9. Swedish

There are different Swedish dialects, so it is among most difficult languages to learn. In their formation they managed to avoid influence of traditional Swedish, therefore sometimes have almost unique grammatical and phonetic properties. Swedish has some peculiarities. Some words are spelled and sound the same in Swedish and Danish, but have different meanings. For example, word “by“ has meaning “village“ for Swedes and “city“ for Danes. Curiously, young Swedes speak so-called “Swenglish”, which is a bizarre mixture of Swedish and English.

8. German

Although German is very closely related to English, there are quirks of grammar that increase its difficulty and earns its place among the hardest language to learn in the world. German has various dialects, and phonetics has 44 sounds, including 16 vowels. Each of the German nouns has its own gender, while it often does not coincide with meaning of word. For example, word “girl“ (“Mädchen“) in German is of neuter gender.

7. Hindi

Traditional Hindi writing is Devanagari syllabary. Learners find it difficult that verb is placed at the end of a sentence, and postpositions are used to connect words. Hindi has a relatively free word order. Word order without designations in this language may look like this – subject-object-verb. Nouns in Hindi have suffixes, and adjectives  change if they are placed before nouns.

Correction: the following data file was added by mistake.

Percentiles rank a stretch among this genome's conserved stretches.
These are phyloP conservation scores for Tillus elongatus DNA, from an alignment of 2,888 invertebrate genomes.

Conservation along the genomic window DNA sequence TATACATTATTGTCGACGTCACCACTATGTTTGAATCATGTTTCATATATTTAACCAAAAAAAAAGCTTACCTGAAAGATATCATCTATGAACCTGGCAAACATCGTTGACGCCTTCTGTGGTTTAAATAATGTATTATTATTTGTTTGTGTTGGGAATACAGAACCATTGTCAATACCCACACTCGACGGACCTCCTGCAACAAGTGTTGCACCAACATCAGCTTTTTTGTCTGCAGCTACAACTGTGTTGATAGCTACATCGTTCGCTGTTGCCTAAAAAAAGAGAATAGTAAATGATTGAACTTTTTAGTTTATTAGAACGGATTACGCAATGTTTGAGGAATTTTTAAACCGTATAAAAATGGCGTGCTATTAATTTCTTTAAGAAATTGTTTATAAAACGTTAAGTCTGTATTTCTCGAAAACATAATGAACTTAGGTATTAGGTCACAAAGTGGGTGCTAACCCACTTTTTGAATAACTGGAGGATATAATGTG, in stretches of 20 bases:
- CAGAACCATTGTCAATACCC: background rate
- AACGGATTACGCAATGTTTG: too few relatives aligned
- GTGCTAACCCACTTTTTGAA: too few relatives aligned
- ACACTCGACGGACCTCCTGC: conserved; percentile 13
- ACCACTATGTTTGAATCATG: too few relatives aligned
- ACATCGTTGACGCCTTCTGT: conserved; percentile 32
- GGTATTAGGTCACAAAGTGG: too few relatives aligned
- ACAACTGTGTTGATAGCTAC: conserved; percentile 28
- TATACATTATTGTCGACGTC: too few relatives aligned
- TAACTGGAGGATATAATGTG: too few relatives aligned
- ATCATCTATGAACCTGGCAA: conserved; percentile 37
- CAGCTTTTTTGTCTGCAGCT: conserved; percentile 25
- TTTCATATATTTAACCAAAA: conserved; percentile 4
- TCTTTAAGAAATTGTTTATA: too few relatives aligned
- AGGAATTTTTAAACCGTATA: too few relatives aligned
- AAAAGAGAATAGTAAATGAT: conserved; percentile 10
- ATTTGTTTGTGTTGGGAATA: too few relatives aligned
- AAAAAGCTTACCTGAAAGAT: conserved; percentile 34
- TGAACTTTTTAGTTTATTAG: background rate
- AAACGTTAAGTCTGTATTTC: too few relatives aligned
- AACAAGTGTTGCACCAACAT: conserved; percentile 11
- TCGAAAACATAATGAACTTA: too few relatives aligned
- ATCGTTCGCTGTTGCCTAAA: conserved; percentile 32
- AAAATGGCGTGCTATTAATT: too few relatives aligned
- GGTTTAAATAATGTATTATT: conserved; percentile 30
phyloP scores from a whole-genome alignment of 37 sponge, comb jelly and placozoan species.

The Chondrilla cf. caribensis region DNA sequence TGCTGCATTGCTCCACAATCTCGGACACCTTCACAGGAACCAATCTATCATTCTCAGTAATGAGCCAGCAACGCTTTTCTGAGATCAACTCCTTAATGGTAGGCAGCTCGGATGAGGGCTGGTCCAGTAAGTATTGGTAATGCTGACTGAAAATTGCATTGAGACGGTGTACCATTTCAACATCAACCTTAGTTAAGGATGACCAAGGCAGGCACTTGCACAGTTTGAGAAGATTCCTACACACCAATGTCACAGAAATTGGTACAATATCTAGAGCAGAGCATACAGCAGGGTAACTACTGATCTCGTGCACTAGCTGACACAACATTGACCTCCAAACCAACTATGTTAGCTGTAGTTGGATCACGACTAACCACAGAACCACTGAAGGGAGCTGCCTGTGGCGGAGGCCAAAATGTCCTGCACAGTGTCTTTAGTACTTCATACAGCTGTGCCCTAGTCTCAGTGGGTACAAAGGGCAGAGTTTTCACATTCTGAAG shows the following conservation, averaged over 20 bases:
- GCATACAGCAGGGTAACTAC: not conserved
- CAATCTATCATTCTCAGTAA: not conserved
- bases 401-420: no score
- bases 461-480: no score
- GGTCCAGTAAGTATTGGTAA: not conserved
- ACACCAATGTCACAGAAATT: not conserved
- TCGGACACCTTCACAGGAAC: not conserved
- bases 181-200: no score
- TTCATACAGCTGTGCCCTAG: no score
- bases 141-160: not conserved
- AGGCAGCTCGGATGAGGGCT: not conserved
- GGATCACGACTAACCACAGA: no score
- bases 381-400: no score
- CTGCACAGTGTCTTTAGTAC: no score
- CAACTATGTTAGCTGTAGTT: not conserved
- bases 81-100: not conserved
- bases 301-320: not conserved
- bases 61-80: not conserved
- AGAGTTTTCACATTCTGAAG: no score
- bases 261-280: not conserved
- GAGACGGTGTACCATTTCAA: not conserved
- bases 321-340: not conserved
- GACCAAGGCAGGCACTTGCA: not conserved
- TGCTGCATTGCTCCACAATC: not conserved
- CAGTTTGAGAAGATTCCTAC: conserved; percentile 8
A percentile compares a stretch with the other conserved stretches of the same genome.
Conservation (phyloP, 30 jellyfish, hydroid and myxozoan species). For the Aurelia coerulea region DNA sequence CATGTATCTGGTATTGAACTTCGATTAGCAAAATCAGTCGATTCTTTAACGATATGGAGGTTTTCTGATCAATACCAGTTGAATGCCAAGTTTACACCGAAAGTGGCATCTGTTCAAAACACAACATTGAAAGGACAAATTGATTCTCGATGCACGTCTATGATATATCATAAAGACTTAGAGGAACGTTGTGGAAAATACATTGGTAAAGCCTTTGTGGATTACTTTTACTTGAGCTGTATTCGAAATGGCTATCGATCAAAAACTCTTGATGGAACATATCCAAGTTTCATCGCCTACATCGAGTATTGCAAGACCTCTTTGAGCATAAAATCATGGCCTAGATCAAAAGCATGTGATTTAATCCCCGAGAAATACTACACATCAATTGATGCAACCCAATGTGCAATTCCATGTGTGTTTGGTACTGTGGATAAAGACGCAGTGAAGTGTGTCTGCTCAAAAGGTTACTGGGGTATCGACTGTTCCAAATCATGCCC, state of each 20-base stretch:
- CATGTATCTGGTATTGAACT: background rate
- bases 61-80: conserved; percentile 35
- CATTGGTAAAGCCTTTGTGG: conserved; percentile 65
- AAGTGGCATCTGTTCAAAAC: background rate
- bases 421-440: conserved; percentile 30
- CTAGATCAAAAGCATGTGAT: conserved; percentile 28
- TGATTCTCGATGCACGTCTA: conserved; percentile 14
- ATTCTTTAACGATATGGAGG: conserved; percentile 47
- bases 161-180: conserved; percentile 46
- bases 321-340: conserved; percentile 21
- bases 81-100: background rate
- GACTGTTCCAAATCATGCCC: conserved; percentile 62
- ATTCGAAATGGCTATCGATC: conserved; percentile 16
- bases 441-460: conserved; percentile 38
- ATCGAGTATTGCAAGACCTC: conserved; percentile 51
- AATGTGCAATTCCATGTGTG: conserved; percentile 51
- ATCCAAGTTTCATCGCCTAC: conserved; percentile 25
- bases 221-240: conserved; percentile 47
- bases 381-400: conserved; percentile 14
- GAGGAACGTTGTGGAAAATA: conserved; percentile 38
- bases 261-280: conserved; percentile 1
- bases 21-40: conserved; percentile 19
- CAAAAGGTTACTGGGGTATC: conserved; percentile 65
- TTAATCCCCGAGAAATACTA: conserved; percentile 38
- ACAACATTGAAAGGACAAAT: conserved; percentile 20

6. Navajo

When we ask ourselves what is the most difficult language to learn Navajo doesn’t always come to mind. Interestingly though, the US military needed this language for encrypting information during World War II, which speaks loudly of its complexity. Its basis is verb forms, which change depending on prefixes. In addition to the familiar vowels and consonants, Navajo has 4 tones: ascending, descending, high and low. Nasalization takes an important role in Navajo and even changes word’s meaning. 

5. Russian

The cases, declensions, conjugations, tricky pronunciation, and a huge number of exceptions usually are the biggest challenge for English speakers when attempting learning Russian. It is a laughing point for English-speakers that many Russian letters look very similar, like ш, щ, or и, н, which is the worst, especially if you are reading handwritten text. Moreover, it is among the most synonymously rich lingo. 

4. Japanese